This and that open thread
More interesting things in the Blend mailbag to take a peek at…
From Sonda: South Africa to have gay weddings. Let’s see, and the U.S. is the leader in freedom and democracy…
South Africa’s highest court has ruled in favour of same-sex marriages, which are banned under current legislation. The Constitutional Court ordered that parliament amend marriage laws to allow gay weddings within a year.
The constitution outlaws discrimination against gays and lesbians, but social attitudes remain more conservative. The court ordered that the definition of marriage be changed from a “union between a man and a woman” to a “union between two persons”.
You should check out some of the reader reactions.
From Holly: Neo-Nazis get OK for Dec. 10 rally in Toledo.. Let’s hope this event doesn’t result in a riot — like the last one did.
The Ohio Building Authority has granted a request for members of the neo-Nazi National Socialist Movement to hold a rally Dec. 10 in front of Government Center in downtown Toledo.
The Nov. 23 letter indicates the rally will be held from 2 p.m. to 4 p.m. and that access will not be permitted inside the building, which is located on Jackson Street between Erie and Huron streets. Participants cannot block the entrances and exits to the building by authorized personnel or emergency services, the letter states.
…Representatives from Toledo police, the OHP and the neo-Nazi group met last week to discuss arrangements for the Dec. 10 rally. Local and state authorities have been planning for the movement’s return since a riot erupted after the group’s Oct. 15 rally in North Toledo was canceled.
Several police officers, two city firefighters, and some members of the media were injured during the October rioting, which resulted in more than 120 arrests.
HRC gives out grades for U.S. on World AIDS Day. Guess what? Bush’s America is flunking Big Time.
As AIDS ravages minority communities, government programs are failing to adequately respond to the epidemic among vulnerable populations. The Centers for Disease Control and Prevention reported that approximately 46 percent of African-American men who have sex with men in five major U.S. cities are HIV positive and almost two-thirds of those infected do not know their status. Infections among gay and bisexual men rose eight percent and still comprise the largest percentage of new HIV cases.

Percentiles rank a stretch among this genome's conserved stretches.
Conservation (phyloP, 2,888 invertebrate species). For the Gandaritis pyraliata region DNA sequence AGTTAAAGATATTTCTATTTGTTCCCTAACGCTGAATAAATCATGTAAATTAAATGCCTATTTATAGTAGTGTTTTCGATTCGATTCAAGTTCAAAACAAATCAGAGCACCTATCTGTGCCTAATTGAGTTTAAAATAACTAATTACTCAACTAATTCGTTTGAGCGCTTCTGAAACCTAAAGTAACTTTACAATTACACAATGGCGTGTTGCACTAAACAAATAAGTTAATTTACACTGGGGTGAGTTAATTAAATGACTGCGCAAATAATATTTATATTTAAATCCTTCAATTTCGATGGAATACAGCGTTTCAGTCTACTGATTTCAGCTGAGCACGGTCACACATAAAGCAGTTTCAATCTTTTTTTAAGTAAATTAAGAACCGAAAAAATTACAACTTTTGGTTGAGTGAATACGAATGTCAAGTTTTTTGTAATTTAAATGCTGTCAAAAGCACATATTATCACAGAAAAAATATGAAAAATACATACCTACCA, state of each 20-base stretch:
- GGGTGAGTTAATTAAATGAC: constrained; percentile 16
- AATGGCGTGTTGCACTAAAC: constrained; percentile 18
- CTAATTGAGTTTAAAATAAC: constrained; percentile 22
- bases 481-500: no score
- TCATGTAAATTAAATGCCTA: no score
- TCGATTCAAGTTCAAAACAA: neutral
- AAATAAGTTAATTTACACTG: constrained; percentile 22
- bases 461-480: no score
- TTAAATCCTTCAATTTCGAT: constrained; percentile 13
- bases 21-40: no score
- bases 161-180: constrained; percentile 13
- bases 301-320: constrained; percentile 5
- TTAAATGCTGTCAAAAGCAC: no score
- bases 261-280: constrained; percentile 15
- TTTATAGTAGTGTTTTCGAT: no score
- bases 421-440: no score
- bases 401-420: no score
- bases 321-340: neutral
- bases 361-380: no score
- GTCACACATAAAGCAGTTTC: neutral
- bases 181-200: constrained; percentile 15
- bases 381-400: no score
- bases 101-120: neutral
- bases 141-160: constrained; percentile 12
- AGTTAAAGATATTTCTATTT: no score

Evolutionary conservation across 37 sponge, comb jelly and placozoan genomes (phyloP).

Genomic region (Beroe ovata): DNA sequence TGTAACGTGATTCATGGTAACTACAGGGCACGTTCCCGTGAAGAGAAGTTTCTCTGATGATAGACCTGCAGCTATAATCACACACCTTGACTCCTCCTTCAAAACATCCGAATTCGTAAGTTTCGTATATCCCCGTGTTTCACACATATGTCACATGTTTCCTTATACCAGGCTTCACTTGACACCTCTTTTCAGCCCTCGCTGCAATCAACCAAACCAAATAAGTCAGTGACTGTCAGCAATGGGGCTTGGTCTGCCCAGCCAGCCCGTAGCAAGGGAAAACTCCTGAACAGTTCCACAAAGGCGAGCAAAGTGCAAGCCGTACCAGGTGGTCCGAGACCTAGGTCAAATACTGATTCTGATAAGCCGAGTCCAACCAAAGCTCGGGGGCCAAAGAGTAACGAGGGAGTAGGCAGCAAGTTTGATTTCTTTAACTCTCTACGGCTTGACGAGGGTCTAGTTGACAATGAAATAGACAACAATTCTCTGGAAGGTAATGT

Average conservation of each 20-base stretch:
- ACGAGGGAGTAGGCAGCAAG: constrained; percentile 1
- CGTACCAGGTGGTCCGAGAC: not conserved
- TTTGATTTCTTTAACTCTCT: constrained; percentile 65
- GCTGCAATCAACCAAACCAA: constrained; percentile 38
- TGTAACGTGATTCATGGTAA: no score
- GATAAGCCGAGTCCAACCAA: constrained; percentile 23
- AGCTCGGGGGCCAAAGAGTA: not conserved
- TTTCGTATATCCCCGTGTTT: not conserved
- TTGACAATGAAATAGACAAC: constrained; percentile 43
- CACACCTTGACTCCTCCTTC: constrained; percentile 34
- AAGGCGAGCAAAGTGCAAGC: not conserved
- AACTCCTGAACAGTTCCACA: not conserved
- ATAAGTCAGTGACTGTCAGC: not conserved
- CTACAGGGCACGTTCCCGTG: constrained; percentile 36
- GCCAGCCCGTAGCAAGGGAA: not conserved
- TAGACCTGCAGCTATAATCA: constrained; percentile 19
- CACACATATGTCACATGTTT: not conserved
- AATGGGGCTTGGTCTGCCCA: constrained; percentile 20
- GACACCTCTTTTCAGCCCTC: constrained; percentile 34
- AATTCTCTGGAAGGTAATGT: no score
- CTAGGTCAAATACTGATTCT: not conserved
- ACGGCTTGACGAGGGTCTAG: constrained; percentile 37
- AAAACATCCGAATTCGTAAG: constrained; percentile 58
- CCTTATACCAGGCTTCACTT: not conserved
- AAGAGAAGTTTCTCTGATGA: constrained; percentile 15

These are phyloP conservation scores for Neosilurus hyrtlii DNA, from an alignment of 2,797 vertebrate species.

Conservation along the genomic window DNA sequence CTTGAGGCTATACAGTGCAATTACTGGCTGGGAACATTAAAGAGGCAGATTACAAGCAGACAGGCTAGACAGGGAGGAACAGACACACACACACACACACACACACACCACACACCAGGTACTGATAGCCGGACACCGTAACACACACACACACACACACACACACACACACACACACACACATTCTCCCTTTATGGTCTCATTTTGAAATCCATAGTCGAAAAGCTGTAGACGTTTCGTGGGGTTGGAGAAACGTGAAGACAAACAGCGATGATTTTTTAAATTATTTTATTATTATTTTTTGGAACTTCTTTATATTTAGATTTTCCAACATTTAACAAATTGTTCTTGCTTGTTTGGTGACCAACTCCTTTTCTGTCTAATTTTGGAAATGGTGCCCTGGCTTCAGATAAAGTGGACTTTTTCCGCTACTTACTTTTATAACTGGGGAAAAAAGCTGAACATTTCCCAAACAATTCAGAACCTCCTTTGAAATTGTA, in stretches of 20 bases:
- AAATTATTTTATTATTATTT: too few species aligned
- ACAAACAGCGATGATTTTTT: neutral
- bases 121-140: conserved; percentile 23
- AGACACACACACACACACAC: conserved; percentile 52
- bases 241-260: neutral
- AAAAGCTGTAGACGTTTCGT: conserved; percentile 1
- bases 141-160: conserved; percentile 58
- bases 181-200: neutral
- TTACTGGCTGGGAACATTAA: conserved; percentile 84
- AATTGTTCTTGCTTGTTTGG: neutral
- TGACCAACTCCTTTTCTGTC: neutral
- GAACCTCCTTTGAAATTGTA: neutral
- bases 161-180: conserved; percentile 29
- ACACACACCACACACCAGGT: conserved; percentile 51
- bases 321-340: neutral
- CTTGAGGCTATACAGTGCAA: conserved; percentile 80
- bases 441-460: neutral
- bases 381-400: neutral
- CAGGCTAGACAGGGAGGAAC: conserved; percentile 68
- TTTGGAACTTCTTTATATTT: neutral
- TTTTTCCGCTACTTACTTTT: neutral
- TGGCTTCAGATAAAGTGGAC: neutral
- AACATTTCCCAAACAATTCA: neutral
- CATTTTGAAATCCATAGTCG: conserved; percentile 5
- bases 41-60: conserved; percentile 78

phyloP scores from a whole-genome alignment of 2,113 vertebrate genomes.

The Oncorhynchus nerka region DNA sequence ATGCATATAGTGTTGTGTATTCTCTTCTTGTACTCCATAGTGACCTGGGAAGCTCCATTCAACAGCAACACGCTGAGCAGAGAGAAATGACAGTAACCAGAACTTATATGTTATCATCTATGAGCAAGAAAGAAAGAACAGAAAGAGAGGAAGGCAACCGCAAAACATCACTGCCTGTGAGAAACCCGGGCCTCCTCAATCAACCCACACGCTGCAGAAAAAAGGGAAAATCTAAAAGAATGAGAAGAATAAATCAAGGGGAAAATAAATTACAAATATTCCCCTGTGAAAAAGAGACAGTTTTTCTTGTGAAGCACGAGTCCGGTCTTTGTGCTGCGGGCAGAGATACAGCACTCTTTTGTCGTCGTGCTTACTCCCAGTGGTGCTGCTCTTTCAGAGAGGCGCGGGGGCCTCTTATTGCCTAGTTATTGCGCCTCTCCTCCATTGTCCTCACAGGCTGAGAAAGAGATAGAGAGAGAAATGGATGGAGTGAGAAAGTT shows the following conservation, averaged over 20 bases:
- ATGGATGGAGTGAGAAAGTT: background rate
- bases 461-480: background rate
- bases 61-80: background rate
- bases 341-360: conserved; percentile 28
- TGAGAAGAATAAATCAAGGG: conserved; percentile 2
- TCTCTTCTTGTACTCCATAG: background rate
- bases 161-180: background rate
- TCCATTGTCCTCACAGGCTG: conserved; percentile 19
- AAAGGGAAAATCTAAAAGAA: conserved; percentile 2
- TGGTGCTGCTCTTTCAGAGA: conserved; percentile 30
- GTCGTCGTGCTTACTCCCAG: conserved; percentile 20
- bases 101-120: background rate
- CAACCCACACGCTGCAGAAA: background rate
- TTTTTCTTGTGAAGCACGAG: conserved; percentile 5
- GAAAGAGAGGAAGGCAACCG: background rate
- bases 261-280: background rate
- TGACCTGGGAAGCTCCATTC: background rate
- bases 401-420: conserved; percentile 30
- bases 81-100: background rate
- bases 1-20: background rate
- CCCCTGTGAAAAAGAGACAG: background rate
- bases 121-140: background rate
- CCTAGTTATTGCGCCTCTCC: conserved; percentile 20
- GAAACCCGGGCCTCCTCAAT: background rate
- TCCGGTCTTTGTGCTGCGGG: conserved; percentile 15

Care and Treatment: F
This year has seen significant cuts to federal HIV/AIDS treatment and care programs. After consistently flat-funding most of the Ryan White CARE Act for five years and passing billions of dollars in cuts to Medicaid, a CDC study determined that 211,000 Americans are not receiving antiretroviral treatments they need.
The most recent version of the Labor-HHS-Education Appropriations bill contained a less than 1 percent increase to the National Institute of Health, the smallest percentage increase since 1970.
Global AIDS: C
The highest mark on the report card goes to Global AIDS as Congress passed and the President signed the Assistance for Orphans and Vulnerable Children in Developing Countries Act this year. However, this year the U.S. will not fully meet its funding commitment to the Global Fund and the U.S. government has mandated that at least one-third of contributions to international programs must be devoted to abstinence-only programs that are seriously flawed and leave little control to local experts.
4700 Houston Janitors Choose to Form Union with SEIU. From the SEIU: The janitors who clean Houston’s office buildings, nearly of whom are Latino immigrants, have the lowest wages and benefits of janitors in any big city in America. The janitors do not receive health insurance or other benefits and nearly the entire workforce is part-time. Janitors are paid an average of $106 a week. Meanwhile, according to the Center for Public Policy Priorities in Austin, average expenses for a Houston-area family with two parents and two children are nearly $500 a week. “We work hard, but we don’t make enough to support our families and we can’t afford health care for our children,” said janitor Maria Luisa Berlanga. “If we can do this, then all workers in Houston can unite for a better life. Every worker wants to achieve the American Dream.”
More on Diebold and its weasely ways in NC from The Boston Progressive, including comment on the legislative requirement that is vexing the company, Senate Bill 223:Public Confidence in Elections.
Randy Cunningham Limericks; Ode to Bob Woodward: more fun from MadKane.
Surf over to Kevin at The American Street, for the Top Ten Facets of Bush’s New Iraq Plan. Hilarious.
* Stacey Tallitsch is a Dem running for Congress. Tallitsch, from Metairie, LA, was displaced by Katrina, his home was flooded and destroyed. He’s now working out of a coffee house in Dennis Hastert’s district to unseat freshman Congressman Bobby Jindal in the First District of Louisiana. Stacey’s appeared on NPR; you can listen here. He’s also an author of two books — Bare Naked Truth: on the Religious Right, and The New American Compact: Restoring the People’s House to America. His blog is here.
* John Hall, a founding member of the band Orleans, and co-author of the hits “Still the One” and “Dance With Me,” is running for Congress (19th District seat in NY). You might recall the flack he and the rest of his band gave the GOP for the use of “Still the One,” during the 2004 election. He’s stepping up to the plate.